Overtime protections are fundamentally health and safety policies. Excessive work hours, particularly in physically demanding jobs, lead to fatigue and fatigue leads to injuries, illness and even death. Exposure to heat, pesticides and repetitive motion erodes farm workers’ health and wellbeing. Overtime protections incentivize employers to balance employees’ work obligations and to better compensate them for that risk.


Lawmakers take steps to rebalance the tax code


Washington is known around the nation for its beautiful and varied landscapes, its quality workforce, its union density and cutting-edge public policy. These elements make our state one of the best places in the country to live and work. But unfortunately, our revenue system is so wildly out of balance that we’re also well known for having the most regressive tax code in the country. In Washington, the lowest earners pay far more out of pocket for public services than the wealthiest—including some of the richest people in the world.


After nearly a decade of work, the labor movement can celebrate the achievement of one important step toward tax fairness: the adoption of SB 5096, an excise tax on extraordinary profits from the sales capital assets like stocks and bonds.

Our tax code is heavily reliant on consumer spending, mainly through the sales tax, so people who spend most of their earnings just to get by pay a greater percentage in taxes. Wealthier people contribute a far, far lower percentage of their income. The lowest 20% of earners pay nearly 18% of their incomes in state and local taxes, while the top 1% pays 3% or less.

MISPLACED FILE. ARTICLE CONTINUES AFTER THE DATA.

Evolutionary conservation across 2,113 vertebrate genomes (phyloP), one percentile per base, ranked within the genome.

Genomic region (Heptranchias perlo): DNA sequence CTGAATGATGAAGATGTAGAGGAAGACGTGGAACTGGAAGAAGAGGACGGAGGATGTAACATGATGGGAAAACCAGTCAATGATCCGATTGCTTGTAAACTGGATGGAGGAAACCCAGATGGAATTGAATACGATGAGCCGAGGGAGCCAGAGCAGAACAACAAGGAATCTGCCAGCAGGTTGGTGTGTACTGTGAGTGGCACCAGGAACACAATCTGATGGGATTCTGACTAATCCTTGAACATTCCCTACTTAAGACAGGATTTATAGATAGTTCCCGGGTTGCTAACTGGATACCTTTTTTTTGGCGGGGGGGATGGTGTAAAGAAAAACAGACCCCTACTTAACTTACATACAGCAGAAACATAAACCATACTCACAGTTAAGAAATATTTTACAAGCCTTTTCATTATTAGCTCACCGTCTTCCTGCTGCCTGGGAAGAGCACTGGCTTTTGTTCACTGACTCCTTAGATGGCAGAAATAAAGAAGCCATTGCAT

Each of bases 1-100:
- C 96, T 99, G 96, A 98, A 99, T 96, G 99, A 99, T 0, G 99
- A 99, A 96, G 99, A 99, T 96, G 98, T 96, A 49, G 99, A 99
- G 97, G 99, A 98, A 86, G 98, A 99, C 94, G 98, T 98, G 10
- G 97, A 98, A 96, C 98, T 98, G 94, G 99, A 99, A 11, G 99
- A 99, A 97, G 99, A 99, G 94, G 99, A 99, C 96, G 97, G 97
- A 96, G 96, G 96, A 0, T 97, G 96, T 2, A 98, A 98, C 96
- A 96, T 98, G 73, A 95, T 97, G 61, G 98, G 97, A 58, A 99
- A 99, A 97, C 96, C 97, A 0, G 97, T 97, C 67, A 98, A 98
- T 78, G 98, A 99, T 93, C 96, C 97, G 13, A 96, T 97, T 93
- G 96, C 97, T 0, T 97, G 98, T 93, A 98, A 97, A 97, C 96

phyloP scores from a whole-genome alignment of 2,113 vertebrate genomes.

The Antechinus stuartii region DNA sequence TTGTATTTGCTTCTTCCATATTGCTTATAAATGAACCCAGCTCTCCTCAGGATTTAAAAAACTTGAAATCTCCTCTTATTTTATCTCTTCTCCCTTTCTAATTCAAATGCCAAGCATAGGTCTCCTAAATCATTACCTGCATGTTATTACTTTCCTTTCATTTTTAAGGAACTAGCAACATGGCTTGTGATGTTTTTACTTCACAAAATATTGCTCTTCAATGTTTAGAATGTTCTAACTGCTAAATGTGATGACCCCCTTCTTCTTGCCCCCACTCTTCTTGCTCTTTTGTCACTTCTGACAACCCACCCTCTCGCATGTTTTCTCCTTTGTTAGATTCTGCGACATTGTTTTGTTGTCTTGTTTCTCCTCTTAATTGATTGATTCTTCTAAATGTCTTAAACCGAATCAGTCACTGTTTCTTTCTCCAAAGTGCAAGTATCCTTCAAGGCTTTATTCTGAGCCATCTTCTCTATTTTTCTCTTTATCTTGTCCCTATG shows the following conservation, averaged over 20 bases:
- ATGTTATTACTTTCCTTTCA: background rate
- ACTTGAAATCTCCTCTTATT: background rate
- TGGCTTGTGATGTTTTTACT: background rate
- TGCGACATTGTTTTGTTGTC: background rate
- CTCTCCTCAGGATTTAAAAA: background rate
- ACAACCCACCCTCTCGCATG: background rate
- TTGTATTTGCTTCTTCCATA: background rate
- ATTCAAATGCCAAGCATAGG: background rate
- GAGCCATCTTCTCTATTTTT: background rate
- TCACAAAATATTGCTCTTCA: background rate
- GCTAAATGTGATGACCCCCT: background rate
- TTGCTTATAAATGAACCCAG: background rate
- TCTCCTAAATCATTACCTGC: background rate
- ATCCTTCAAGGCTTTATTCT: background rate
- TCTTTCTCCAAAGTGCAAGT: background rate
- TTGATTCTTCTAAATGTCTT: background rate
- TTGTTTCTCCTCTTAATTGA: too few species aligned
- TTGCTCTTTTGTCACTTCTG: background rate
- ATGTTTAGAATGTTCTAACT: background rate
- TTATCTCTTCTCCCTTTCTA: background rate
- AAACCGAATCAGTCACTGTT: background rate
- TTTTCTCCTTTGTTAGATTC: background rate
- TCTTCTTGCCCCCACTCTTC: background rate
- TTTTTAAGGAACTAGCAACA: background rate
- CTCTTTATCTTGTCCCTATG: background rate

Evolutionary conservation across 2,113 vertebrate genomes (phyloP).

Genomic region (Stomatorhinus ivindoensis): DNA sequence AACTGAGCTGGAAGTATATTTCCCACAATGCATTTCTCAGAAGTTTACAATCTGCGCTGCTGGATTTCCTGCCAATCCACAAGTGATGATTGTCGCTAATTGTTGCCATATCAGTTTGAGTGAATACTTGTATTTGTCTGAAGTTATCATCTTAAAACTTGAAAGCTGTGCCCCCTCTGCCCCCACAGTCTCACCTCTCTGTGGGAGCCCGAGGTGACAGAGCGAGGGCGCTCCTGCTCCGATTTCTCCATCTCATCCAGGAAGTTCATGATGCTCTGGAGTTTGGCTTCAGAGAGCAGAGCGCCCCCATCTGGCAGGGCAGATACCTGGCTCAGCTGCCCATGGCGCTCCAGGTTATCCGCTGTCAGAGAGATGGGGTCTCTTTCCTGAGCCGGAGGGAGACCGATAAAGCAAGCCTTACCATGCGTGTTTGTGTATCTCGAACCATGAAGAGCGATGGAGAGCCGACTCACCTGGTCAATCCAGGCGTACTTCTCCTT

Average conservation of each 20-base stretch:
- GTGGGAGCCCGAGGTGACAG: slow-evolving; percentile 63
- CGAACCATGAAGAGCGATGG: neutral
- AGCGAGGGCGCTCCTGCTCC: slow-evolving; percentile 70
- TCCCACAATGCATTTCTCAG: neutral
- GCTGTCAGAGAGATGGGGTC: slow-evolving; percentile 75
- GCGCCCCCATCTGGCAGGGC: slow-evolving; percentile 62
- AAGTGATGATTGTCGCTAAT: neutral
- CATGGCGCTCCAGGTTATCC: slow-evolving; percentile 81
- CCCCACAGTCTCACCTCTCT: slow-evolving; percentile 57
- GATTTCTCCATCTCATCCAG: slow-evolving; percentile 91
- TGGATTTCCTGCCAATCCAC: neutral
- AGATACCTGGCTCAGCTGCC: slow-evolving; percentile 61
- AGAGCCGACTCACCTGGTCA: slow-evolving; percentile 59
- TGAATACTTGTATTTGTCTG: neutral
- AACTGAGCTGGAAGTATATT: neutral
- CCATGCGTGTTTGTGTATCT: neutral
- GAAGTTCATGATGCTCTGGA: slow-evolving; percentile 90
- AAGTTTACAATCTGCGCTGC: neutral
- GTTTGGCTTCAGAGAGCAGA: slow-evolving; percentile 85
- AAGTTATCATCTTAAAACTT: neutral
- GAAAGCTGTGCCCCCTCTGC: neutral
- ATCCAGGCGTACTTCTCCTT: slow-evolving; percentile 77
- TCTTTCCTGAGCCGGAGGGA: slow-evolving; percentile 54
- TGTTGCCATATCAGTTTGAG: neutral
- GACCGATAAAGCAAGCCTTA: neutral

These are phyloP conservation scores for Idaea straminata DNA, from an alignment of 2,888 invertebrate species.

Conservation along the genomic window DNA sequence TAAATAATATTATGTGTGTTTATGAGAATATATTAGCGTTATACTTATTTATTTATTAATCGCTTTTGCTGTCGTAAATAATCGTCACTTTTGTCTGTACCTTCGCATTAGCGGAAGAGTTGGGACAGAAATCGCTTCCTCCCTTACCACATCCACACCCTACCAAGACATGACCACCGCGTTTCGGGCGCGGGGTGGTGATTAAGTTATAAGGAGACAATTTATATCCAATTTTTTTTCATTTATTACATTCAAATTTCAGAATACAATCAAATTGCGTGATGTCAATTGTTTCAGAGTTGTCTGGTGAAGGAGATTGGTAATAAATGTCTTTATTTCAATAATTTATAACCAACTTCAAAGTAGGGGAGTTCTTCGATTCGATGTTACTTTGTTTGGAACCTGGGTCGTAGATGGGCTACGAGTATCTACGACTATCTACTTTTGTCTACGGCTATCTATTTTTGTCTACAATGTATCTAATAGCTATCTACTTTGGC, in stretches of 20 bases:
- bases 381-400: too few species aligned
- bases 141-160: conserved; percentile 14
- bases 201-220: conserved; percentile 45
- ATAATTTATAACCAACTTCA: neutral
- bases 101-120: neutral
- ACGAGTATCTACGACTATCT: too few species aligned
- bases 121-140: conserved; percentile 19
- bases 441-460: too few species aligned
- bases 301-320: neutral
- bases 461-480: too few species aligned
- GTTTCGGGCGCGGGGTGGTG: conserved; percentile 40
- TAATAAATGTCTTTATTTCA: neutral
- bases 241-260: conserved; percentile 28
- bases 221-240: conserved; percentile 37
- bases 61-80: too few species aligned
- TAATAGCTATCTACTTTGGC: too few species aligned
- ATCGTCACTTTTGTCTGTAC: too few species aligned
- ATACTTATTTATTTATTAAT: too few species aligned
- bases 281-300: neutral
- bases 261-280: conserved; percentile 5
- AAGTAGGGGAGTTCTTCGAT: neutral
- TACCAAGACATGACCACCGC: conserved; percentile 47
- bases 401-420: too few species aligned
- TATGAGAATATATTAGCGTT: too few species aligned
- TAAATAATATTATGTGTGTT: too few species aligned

With the adoption of the capital gains tax, the state now has a tool to strike a better balance. SB 5096, sponsored by Sen. June Robinson (D-Everett), creates a 7% tax on more than $250,000 per year in profits from the sale of certain capital assets—like stocks—while exempting the sale of homes and other real estate, timber, and small businesses. Forty three other states have similar taxes on the super wealthy. Amendments by Rep. Noel Frame (D-Seattle) ensured that the revenues collected from this new resource will be directed to the Educational Legacy Trust Account, which supports K-12 schools and early learning initiatives. Importantly, it finally creates a revenue option that does not ask more of working families and wage earners.

Meanwhile, legislators also approved funding for the Working Families Tax Rebate—more than a dozen years after it was initially passed. Modeled after the federal Earned Income Tax Credit, the state program will provide tax rebates of between $300 and $1,200 to some 420,000 households starting in 2023. HB 1297, sponsored by Rep. My-Linh Thai (D-Newcastle), passed with near-unanimous support.

With these two bills, the Legislature has moved the needle toward tax fairness. It took nearly 10 years of hard work by unions, progressive think tanks, faith organizations, communities of color, and thoughtful legislators. Now Washington is better poised to fund the services the people of our state want, while ensuring that the wealthiest pay their fair share.


Worker safety and health are prioritized